İlkim Büke Okyar explores the ways in which Turkish cartoonists visualized the Lausanne negotiations, distilling complex proceedings into fairy tales and soap opera, under the bemused gaze of Akbaba, Karagöz and Hacivad.
Political cartoons emerged as a vehicle for Ottoman public opinion in the nineteenth century. Ever since Turkish cartoonists have used them to visualize political oppression and make their views on international events and other socio-economic issues known. Their cartoons looked to entice a literate public, if not garner their support.
Karagöz (Black Eye) and Akbaba (Vulture) were the leading publishers of political satire in the early 1920s. Both newspapers supported the government in Ankara. Karagöz from the beginning of the Great War, and Akbaba, from the time it was relaunched in 1922, operated as the government’s mouthpiece. Their political cartoons not only disclosed the attitudes, emotions and perceptions of the Kemalist elites, they also served to boost supporters’ morale and undermine that of opponents in the challenging times of the interwar period. It was through the imagination of their cartoonists that the Turkish public visualized the intrigues behind the Lausanne negotiations of 1922-3.
Illustrating the developments in Lausanne between November 1922 and July 1923, both papers remained loyal to their political positions. They nonetheless differed in the manner in which they spotlighted political and international matters on the conference agenda.
The biweekly Akbaba cover-story depicted a romance between sulh (or Peace, depicted as the goddess of victory Nike) and Turkey (occasionally presented as Ismet Pasha). The Allied Powers appeared as monstrous creatures or vicious bandits standing between the two lovers and seeking to stymie their union (Figures 1, 2, and 3). Akbaba’s coverage thus seemed like a soap opera in which the hero overcame all the obstacles thrown in his way by opponents and rivals (Figures 4 and 5). Akbaba preferred to remain dully aloof from the specifics of the conference. Instead, it focused its cartoons on the outcomes of the discussions, which were reduced to simple questions, such as who would be to blame if the conference was suspended.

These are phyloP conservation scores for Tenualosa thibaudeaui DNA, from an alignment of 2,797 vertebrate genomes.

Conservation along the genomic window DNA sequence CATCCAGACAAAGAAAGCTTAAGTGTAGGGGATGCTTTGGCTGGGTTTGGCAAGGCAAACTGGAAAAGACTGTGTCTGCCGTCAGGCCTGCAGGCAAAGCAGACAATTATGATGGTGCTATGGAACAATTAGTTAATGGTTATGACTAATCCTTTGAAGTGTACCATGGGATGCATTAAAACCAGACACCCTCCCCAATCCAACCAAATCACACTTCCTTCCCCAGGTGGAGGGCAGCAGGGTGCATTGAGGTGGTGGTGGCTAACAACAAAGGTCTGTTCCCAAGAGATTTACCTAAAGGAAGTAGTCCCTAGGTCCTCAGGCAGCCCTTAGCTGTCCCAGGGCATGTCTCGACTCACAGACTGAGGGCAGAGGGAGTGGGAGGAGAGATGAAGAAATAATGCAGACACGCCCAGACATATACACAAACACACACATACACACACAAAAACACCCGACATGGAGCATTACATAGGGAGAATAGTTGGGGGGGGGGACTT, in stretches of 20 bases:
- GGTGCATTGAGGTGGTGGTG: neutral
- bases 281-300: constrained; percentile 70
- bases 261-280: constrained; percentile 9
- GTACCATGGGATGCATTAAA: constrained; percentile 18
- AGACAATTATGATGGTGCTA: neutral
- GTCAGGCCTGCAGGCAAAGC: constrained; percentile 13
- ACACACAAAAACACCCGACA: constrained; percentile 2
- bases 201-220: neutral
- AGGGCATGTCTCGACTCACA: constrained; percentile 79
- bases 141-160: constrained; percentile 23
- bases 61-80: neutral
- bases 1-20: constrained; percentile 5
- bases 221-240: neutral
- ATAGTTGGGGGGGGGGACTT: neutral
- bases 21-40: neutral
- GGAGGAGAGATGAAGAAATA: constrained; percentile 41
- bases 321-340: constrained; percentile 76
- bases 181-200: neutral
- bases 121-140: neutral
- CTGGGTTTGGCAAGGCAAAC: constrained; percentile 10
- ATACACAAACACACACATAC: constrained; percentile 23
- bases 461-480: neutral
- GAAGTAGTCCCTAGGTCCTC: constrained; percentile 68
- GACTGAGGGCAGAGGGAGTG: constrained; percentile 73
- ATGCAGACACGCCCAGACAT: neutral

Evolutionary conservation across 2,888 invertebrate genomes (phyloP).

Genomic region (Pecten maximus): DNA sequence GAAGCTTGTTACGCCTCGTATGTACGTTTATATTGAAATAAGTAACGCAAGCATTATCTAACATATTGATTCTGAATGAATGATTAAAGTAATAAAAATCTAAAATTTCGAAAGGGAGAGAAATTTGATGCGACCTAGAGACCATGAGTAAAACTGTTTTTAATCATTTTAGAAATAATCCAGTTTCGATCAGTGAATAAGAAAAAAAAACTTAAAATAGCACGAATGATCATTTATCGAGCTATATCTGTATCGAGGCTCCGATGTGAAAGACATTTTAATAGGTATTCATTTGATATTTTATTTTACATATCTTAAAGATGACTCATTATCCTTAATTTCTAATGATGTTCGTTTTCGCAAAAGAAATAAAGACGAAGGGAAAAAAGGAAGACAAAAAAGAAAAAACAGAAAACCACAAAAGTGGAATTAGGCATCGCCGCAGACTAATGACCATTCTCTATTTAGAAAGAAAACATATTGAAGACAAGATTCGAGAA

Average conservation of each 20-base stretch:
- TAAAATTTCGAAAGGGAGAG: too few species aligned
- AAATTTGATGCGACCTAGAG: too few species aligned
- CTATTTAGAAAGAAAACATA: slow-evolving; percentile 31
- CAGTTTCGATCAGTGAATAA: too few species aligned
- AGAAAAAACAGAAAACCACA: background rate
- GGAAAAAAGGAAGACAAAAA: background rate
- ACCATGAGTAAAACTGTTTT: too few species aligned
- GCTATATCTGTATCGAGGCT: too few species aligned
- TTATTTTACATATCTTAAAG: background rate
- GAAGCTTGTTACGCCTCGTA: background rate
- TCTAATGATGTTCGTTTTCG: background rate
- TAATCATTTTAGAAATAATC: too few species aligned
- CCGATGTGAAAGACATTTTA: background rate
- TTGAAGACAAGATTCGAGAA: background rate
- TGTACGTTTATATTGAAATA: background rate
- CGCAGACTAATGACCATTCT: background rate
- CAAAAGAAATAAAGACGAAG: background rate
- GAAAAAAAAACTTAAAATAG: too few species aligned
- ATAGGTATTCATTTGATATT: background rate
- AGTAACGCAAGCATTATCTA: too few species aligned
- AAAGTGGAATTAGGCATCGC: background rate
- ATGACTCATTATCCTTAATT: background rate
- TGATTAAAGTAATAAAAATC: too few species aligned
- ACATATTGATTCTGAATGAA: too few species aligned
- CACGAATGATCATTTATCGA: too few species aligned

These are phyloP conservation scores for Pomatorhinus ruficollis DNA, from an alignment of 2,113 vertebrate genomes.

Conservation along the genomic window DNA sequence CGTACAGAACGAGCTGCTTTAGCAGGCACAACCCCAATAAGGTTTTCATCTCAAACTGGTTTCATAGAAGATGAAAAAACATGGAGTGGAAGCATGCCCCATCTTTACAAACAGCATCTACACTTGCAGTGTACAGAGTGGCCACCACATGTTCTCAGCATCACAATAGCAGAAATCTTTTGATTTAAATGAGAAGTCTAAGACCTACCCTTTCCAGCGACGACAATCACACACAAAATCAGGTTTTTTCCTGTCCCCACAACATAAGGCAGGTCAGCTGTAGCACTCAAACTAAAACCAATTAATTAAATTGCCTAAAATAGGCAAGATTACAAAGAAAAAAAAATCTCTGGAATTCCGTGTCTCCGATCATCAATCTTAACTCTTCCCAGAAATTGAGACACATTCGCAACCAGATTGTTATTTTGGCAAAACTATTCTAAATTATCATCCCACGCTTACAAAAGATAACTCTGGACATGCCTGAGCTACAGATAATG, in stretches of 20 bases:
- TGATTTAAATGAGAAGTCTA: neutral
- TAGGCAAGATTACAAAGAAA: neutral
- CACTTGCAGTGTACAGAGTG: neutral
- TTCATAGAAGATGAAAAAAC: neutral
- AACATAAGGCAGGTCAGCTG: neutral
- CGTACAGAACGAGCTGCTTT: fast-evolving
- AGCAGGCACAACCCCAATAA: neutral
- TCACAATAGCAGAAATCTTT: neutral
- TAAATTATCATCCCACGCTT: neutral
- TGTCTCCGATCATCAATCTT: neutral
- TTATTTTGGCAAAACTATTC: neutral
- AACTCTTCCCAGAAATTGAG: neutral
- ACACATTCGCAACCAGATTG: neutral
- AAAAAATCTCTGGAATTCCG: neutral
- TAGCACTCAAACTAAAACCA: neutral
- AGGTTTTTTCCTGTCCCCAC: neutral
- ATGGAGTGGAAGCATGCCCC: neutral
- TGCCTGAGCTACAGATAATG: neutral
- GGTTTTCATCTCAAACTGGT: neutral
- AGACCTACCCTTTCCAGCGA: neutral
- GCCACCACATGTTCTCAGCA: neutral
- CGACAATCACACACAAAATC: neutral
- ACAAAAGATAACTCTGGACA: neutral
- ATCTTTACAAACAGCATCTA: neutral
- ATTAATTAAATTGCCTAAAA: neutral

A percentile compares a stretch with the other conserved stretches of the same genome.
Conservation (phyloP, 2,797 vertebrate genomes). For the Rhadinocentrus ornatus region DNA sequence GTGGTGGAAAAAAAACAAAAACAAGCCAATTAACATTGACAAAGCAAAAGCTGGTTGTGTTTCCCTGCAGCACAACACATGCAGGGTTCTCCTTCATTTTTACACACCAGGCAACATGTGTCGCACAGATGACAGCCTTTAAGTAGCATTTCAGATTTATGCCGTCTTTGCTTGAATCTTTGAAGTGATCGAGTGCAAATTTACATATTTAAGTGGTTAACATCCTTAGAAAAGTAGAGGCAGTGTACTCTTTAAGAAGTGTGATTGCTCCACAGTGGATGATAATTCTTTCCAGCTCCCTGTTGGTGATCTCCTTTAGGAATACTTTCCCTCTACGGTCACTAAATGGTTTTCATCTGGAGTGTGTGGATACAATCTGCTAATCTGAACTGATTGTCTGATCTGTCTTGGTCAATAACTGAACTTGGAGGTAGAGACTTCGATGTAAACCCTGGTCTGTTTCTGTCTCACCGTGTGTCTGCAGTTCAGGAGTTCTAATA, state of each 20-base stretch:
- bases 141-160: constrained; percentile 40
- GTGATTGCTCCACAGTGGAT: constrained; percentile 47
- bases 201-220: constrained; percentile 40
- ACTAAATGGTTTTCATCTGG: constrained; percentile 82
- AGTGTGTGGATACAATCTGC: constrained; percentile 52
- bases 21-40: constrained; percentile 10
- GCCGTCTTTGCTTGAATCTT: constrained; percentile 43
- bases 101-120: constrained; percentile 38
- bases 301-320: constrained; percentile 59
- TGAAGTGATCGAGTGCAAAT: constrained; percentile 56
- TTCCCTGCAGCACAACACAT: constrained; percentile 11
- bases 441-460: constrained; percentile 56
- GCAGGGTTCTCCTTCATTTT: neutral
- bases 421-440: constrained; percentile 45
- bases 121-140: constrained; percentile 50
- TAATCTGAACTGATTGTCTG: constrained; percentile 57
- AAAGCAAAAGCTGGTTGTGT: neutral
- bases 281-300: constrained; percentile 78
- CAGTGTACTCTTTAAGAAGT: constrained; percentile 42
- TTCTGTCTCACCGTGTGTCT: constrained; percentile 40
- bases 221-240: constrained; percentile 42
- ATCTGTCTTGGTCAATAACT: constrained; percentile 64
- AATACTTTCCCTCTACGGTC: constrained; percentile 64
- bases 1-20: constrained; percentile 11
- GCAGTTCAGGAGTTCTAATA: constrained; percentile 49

Unlike Akbaba, Karagöz (also a biweekly) devoted a larger share of its political cartoons to details, controlling and channelling popular public discourse. Among the several issues raised during the conference, it paid particular attention to the Mosul question, which would remain unresolved until 1925.
Mosul’s territorial future and its oil supplies were discussed in the conference from December 1922 to January 1923. During this time, Mosul oil and British claims to it appeared in Karagöz’s cartoons almost weekly, as an extension of larger rivalries surrounding the newly awarded Middle East mandates. The cartoons portrayed the Allied nations as engaged in cut-throat commercial and diplomatic competition over Mosul’s bounty, and reflected on how national and corporate avarice increasingly trumped visions of intelligent cooperation intended to foster the progress of civilization (Figures 6, 7, 8, and 9).
Although the Ankara government was dissatisfied with the decision to delegate the Mosul question to the League of Nations, the disappointment was concealed by the Turkish desire for immediate peace. (Figure 10). As the people’s voice, the protagonists of Karagöz celebrated the news – while remaining, as ever, sceptical of the Allied powers and their claims to the moral high ground and “civilization”.